By Karla Adam
Washington Post Staff Writer
Tuesday, October 13, 2009
LONDON -- For three months, the best place to see a British eccentric has been on a 22-foot pedestal in London's Trafalgar Square, where, among other things, nine people have stripped naked.
Created by the popular British sculptor Antony Gormley, the "One & Other" public art exhibit offers ordinary people the opportunity to spend an hour apiece atop a plinth, hoisted there via cherry picker. Participants can do whatever strikes their fancy with whatever props, so long as it's legal.
Like being naked. Sean Robertson, 45, a soft-spoken project manager who works for the government, stripped, then nonchalantly began reading "Treasure Island."
"What else do you do on a Friday evening after work?" he mused at the time, exhibiting the classic understatement at which the British excel.
His voice was sent worldwide on the project's live webstream (http://www.oneandother.co.uk), which helpfully warns unsuspecting visitors that it "may contain offensive content." The site has had 7 million hits and nearly 700,000 unique visitors since the project began in July (it ends Wednesday). The webstream, like the exhibit, runs 24 hours a day, and offers the throngs on Twitter an all-you-can-tweet buffet of conversation topics.
Trafalgar Square is dominated by statues of dead British heroes, icons of past military glory who, unlike Gormley's human statues, aren't apt to sing or shout or swing golf clubs. One wonders: Does a man lying on an enormous pedestal and checking his BlackBerry count as art? And if so, is it any good? What happens when you cede artistic control to hoi polloi?
Critics are divided.
"Gormley's idea is a rich one," said the Guardian's Adrian Searle. "It combines a very old idea about images, and sculptures on plinths in public spaces, with the digital age and the spectacle of reality TV."
Alastair Sooke of the Daily Telegraph said the work "leaves me cold . . . it ignores a brutal truth -- some people are simply more interesting than others."
Some visitors don't seem to care if the acts are interminably dull. "If it's bad, just walk around the block two times and come back an hour later," said Tony Mrsich, 56, visiting from Redwood City, Calif. He liked its democratic nature. "Usually performance is about having a good voice or figure. Here, you only have to have courage to put your name on the list," he said.
In a strange way, many of those who have stripped naked appear to be quiet people, not so much exhibitionists as people celebrating their right to stand on a towering pedestal in chilly weather with no clothes on. (One man recently took a rather elaborate approach to removing his clothes: He peeled off his shirt, slipped on a robe, then undressed under the robe before removing it.)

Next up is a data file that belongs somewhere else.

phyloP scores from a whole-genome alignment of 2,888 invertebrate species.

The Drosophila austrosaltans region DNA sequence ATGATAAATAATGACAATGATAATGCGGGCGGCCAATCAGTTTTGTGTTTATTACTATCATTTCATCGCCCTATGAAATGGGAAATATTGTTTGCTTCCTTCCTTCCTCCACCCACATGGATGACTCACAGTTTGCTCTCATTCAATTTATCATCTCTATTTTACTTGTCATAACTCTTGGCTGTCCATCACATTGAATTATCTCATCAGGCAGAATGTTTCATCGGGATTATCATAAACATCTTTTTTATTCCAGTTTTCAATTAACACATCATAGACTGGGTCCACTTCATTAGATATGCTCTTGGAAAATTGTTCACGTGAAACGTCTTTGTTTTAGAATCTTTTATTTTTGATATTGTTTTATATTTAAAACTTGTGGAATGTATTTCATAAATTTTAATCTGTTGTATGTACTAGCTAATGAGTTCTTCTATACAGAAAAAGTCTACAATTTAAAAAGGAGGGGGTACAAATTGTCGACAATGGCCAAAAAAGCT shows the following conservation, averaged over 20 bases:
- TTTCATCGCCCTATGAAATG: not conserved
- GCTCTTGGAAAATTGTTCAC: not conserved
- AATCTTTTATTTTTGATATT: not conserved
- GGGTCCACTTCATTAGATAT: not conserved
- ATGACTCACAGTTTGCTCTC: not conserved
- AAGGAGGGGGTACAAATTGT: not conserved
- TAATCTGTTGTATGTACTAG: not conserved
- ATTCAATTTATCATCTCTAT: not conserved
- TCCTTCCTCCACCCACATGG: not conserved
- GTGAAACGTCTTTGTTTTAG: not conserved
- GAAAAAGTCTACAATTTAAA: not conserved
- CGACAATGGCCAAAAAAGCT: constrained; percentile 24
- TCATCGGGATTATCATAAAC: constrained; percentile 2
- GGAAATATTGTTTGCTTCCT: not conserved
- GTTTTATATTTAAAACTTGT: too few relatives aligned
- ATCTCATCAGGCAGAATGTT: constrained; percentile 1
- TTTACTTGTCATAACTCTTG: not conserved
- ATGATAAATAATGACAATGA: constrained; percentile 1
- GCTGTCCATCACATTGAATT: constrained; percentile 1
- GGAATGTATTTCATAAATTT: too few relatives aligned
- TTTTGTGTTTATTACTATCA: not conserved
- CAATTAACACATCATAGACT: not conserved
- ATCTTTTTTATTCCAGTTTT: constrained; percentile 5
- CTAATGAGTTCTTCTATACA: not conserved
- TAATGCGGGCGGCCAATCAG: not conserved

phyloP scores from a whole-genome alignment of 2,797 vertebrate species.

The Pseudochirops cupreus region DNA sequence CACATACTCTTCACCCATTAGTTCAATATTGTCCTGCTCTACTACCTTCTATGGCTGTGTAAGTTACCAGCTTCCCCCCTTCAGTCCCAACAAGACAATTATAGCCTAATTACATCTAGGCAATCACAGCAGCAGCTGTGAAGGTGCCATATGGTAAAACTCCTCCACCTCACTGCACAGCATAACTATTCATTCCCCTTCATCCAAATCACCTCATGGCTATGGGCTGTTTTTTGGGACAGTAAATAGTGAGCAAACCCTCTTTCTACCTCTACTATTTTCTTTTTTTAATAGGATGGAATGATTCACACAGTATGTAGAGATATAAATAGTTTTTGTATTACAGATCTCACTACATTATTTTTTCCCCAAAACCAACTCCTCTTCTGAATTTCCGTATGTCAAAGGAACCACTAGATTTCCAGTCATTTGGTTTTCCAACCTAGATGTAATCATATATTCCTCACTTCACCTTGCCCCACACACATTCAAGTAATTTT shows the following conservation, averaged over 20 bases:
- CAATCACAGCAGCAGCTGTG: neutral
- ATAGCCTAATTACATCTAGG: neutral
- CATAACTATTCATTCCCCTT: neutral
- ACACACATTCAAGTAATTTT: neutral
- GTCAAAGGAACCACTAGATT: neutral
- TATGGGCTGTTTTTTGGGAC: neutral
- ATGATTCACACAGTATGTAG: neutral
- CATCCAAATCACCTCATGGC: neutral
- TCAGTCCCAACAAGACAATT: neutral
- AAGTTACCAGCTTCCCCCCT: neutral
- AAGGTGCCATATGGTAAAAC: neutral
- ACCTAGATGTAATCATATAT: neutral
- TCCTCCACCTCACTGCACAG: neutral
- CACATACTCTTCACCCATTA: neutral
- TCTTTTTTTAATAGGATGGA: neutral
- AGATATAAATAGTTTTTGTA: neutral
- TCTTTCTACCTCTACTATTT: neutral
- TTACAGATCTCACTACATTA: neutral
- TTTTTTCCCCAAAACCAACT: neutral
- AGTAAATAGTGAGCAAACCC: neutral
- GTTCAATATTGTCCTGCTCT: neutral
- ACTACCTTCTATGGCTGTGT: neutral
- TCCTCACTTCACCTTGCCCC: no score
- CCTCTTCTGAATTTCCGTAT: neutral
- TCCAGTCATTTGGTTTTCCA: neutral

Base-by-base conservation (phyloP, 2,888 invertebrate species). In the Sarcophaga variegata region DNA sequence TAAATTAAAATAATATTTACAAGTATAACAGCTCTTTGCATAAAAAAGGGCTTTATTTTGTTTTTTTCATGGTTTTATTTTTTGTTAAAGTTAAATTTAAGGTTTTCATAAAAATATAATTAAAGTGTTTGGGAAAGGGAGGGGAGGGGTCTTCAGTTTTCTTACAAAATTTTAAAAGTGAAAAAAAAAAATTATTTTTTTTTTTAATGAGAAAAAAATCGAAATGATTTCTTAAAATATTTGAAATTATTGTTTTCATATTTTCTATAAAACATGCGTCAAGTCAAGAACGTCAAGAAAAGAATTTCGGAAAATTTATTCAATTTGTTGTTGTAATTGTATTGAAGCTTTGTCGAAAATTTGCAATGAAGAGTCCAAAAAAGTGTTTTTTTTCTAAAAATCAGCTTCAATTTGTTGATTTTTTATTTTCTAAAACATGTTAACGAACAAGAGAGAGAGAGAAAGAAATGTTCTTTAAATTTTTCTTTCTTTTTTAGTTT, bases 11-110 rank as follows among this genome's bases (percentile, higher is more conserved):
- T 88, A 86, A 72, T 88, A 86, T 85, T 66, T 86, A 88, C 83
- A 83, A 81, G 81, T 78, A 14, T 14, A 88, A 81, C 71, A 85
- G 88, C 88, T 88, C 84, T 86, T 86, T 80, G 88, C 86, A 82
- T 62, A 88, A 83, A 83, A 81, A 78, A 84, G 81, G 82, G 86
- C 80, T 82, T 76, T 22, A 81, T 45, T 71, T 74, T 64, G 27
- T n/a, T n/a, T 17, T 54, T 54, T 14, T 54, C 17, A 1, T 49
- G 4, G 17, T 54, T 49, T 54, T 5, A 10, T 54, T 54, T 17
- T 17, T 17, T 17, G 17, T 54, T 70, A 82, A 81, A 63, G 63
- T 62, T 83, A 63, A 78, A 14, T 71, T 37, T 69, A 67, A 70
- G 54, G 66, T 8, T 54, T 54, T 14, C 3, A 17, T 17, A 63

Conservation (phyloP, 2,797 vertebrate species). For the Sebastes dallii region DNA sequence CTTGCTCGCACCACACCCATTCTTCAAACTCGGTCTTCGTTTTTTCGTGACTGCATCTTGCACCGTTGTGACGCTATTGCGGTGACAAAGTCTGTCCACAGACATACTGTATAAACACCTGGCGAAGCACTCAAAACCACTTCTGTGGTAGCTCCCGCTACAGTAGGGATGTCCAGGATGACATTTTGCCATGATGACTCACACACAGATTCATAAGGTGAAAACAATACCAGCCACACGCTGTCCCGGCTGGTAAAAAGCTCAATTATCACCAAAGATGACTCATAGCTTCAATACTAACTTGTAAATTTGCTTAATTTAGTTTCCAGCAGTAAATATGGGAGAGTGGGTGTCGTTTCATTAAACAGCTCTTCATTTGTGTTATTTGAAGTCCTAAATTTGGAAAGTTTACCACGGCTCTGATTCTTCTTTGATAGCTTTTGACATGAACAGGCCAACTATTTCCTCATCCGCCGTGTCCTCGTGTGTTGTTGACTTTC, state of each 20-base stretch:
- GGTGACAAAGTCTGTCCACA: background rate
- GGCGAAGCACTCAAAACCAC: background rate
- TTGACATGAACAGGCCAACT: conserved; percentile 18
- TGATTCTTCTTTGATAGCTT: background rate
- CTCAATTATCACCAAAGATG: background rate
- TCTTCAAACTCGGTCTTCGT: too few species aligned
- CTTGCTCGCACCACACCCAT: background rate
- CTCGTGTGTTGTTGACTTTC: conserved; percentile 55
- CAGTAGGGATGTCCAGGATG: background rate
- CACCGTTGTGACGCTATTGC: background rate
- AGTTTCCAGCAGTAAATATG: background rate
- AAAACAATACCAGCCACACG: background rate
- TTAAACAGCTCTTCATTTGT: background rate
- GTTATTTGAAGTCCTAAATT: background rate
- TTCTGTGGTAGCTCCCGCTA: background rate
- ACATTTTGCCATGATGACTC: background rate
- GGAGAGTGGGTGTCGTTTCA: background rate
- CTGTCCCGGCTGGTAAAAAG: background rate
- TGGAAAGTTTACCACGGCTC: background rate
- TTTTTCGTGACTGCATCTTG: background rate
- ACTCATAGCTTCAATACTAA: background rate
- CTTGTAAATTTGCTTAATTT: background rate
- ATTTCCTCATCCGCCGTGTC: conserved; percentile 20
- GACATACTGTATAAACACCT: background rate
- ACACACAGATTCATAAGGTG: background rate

Britain loves its unusual characters, and some of the "plinthers," as they have been dubbed, have lived up to the billing. A red-tuxedoed swing dancer got the square frolicking along with him at 1 a.m. One man donned a Godzilla costume, built an impressive miniature model of London, then stomped on it. A woman in a yellow dress proclaimed she was a princess and used her hour as a dating advertisement, with her mom down in the square thrusting fliers at potential sons-in-law.
Popular pastimes on the plinth have included promoting causes, from cancer research to ending cruelty against redheads; hosting one-person tea parties; and dancing and singing, often in flamboyant costumes.
"It's been a very British thing, a fascinating microcosm of the weird and wonderful nature of British culture," said John Cassy, director of Sky Arts, a television channel that runs the Web site.
Not everything is destined for a run in the West End. One woman sounded like Bridget Jones might, rambling on about her personal life, but looking deeply embarrassed about it. Others have pushed the boundaries of bearable tedium by simply standing, or sitting or sleeping for their hour. Some are just plain weird, like the man with the 11 p.m. slot on a recent Monday who repeatedly ironed his own body with an unplugged iron.
The British filmmaker Mike Figgis is making a documentary on the project.
He will have plenty of material. More than 34,000 people applied for one of the 2,600 places on the plinth. Participants have to be at least 16 and are filtered by the region they live in, but otherwise are randomly selected.
On a few occasions, selected plinthers have backed out, causing organizers to scramble to their waiting list, which is how Sandy Nairne, director of London's National Portrait Gallery, came to sit on the plinth. He spent his hour sketching the scene.
The plinth was built in 1841 with plans to erect an equestrian statue. But because of lack of funds, it remained empty until 10 years ago, when the mayor's office started commissioning temporary artworks to reside on the plinth.
"It was fun, but quite cold up there," said Robertson, the naked plinther, in an interview afterward. "I don't think the project could run for more than its 100 days. Hypothermia would set in."